Friday, 15 November 2013

Unpaid care work - should business care?

By Mar Morales

Last month I attended the seminar ‘Women’s economic empowerment: who cares?’ at IDS. We watched this beautiful video (that I recommend to everyone!), which unpacks what unpaid care work is, why it is important, and how it affects everyone’s wellbeing. It also highlights its invisibility in all agendas (policy, development, business) and why this has to be changed.

And it’s not just IDS and its research partners ActionAid International, BRAC University and SMERU Research Institute highlighting this issue.

UN Special Rapporteur, on extreme poverty and human rights, Magdalena Sepúlveda Carmona, recently presented a report stating that ‘unpaid care work […] is a major human rights issue […] unequal care responsibilities are a major barrier to gender equality and to women’s equal enjoyment of human rights.’

Strategic ignorance and the invisibility of care
In spite of this recognised importance, unpaid care work is ‘forgotten’ easily, or is considered too complex to include in development programmes. IDS Fellow Rosalind Eyben describes this as ‘strategic ignorance’, and explains in this blog post, it is one of the reasons why unpaid care work is still invisible in the agendas.(1)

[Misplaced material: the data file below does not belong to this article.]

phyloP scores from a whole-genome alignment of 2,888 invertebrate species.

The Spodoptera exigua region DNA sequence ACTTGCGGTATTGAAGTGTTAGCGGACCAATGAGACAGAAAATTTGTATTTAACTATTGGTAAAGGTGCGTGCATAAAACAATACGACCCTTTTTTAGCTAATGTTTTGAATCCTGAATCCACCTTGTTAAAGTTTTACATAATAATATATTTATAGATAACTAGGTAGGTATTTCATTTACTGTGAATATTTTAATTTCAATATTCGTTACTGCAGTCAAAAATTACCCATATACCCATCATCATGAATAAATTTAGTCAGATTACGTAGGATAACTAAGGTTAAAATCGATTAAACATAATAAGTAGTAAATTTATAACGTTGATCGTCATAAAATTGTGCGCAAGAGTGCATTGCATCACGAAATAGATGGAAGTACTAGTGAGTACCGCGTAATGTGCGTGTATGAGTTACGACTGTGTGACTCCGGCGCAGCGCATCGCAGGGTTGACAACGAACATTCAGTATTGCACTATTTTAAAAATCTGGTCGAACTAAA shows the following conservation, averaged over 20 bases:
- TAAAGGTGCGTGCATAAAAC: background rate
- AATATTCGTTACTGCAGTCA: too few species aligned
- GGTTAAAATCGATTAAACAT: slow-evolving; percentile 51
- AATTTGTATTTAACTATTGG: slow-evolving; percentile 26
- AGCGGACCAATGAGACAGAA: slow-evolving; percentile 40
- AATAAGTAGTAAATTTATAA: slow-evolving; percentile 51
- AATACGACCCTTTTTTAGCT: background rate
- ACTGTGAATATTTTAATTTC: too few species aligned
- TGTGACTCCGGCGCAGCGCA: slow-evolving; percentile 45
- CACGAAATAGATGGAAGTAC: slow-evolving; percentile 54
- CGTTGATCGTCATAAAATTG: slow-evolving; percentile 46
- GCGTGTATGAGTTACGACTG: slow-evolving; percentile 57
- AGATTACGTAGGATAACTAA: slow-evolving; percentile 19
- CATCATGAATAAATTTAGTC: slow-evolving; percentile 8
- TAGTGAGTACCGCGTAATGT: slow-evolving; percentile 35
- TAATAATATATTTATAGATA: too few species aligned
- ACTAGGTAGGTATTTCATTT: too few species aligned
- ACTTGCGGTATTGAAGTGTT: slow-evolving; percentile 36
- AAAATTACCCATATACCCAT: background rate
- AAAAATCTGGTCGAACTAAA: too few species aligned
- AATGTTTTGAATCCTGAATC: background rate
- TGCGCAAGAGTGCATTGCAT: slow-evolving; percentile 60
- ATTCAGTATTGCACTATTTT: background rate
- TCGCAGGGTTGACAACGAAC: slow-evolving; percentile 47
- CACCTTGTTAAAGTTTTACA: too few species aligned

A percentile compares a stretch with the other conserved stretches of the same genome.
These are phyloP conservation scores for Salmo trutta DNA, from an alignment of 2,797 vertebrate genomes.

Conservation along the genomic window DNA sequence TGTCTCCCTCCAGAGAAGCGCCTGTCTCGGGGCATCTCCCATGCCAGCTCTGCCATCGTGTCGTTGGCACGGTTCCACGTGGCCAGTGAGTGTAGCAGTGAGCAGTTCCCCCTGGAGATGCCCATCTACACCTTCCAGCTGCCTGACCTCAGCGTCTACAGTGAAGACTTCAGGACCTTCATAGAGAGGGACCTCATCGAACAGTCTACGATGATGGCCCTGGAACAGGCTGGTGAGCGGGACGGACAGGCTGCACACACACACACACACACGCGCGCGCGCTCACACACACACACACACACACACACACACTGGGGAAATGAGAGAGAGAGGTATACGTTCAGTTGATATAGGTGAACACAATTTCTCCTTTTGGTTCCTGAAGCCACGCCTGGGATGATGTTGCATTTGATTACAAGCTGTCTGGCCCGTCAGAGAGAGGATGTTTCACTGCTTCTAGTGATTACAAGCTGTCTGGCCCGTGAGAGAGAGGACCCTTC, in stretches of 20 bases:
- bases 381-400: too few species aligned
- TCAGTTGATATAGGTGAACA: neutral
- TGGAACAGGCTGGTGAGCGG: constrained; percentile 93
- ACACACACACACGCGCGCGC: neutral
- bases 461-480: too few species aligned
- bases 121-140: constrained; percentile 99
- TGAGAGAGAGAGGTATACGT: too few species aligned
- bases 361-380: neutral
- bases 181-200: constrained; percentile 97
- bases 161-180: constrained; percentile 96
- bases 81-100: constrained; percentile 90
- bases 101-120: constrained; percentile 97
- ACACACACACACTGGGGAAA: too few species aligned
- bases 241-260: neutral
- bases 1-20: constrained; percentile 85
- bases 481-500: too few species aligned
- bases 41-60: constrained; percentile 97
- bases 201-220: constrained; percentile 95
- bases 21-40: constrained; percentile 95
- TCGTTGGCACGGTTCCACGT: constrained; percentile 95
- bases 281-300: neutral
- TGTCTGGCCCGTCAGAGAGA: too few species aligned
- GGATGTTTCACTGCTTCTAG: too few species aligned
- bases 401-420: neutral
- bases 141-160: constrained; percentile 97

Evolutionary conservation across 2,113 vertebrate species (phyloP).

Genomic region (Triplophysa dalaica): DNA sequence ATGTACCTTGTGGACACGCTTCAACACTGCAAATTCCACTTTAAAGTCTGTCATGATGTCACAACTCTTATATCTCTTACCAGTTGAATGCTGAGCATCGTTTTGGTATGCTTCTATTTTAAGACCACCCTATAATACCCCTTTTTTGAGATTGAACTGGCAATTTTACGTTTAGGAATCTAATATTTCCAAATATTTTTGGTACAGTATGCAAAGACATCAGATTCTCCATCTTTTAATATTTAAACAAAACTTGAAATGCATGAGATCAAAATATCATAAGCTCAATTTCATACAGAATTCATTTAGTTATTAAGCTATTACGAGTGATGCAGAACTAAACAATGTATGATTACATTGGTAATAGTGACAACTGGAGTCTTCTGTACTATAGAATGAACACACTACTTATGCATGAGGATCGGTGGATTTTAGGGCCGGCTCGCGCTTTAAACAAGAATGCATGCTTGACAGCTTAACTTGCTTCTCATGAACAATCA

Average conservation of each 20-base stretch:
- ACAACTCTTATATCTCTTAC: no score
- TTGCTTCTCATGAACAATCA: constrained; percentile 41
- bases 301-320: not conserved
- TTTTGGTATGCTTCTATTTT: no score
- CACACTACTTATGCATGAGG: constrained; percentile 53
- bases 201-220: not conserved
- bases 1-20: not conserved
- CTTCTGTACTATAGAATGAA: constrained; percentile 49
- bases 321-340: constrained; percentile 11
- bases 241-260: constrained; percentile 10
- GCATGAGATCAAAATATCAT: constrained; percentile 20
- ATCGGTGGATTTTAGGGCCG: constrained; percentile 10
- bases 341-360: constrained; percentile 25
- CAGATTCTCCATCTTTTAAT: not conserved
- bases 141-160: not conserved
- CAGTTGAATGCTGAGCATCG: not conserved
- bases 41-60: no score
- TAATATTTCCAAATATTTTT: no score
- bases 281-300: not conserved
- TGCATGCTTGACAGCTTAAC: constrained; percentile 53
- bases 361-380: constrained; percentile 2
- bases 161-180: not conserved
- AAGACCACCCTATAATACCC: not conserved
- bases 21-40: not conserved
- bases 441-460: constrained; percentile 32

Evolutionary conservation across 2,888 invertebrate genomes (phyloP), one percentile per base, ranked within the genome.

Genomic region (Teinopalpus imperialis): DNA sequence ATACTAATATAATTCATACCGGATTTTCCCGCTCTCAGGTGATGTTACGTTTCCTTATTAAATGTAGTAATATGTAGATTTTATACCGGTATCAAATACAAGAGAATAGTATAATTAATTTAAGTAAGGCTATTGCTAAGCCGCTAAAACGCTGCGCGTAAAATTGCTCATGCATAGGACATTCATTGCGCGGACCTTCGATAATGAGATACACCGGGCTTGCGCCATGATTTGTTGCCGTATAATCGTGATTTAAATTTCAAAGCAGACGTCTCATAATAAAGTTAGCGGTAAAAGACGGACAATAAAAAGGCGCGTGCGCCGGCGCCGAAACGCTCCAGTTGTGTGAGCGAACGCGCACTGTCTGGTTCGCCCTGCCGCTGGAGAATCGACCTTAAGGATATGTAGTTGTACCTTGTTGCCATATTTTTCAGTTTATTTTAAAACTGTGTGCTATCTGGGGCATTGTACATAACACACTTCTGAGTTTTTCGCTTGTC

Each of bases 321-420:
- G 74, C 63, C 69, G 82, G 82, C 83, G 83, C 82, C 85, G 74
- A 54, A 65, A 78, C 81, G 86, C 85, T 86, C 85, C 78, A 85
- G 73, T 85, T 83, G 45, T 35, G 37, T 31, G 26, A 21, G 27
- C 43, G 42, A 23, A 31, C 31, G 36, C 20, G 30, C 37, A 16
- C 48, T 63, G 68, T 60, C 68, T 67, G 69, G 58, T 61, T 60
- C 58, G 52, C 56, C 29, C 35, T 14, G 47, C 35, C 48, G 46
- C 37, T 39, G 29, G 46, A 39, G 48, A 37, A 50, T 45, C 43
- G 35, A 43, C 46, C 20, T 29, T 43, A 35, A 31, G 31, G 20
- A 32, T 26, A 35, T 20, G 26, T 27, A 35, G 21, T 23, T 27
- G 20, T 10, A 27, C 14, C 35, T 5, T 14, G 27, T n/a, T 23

Having experienced organisational challenges myself when trying to introduce care components in development projects; the seminar got me thinking firstly, how I can go about introducing ‘care’ into my work, and, secondly, who has influence to make care more visible.

What does cooking, cleaning or taking care of other family members have to do with businesses?
One of these influential actors is business. Although business and development have a somewhat contested relationship(2), business as an emerging and critical actor in development is a reality. As a result of this, and, also, because it is the focus of my research, the question I keep asking myself is, why should businesses care and how can they introduce ‘care’ on their agendas?

In her report, Ms Sepúlveda Carmona writes:
‘Unpaid care work is a major reason why women do not enjoy equal rights at work, including fair and equal wages and safe and healthy working conditions […] As a result, for many women living in poverty with unpaid care responsibilities, work is not empowering but rather a survival necessity.’
Does business have a role to play in addressing unpaid care?
On the other hand, more and more, businesses are promoting women’s economic empowerment programmes as potential ‘win–win’ solutions to improve poor women’s lives and reduce the gender gap, while still obtaining a benefit.(3) Incorporating women in business value chains is being considered a route to their ‘empowerment’.

Take for example Coca-Cola´s 5by20 programme. It aims to ‘enable the economic empowerment of 5 million women entrepreneurs across its global value chain by 2020’. They define empowerment as ‘access to business skills training courses, financial services and connections with peers or mentors – along with the confidence that comes with building a successful business’.

Hence, the programme and its hoped-for impact seem very straightforward: include women in Coca–Cola’s value chain so they can be empowered (following their definition). Nonetheless, it is important to acknowledge that, from the moment Coca-Cola started their 5by20 programme, they acquired a responsibility towards all the women involved.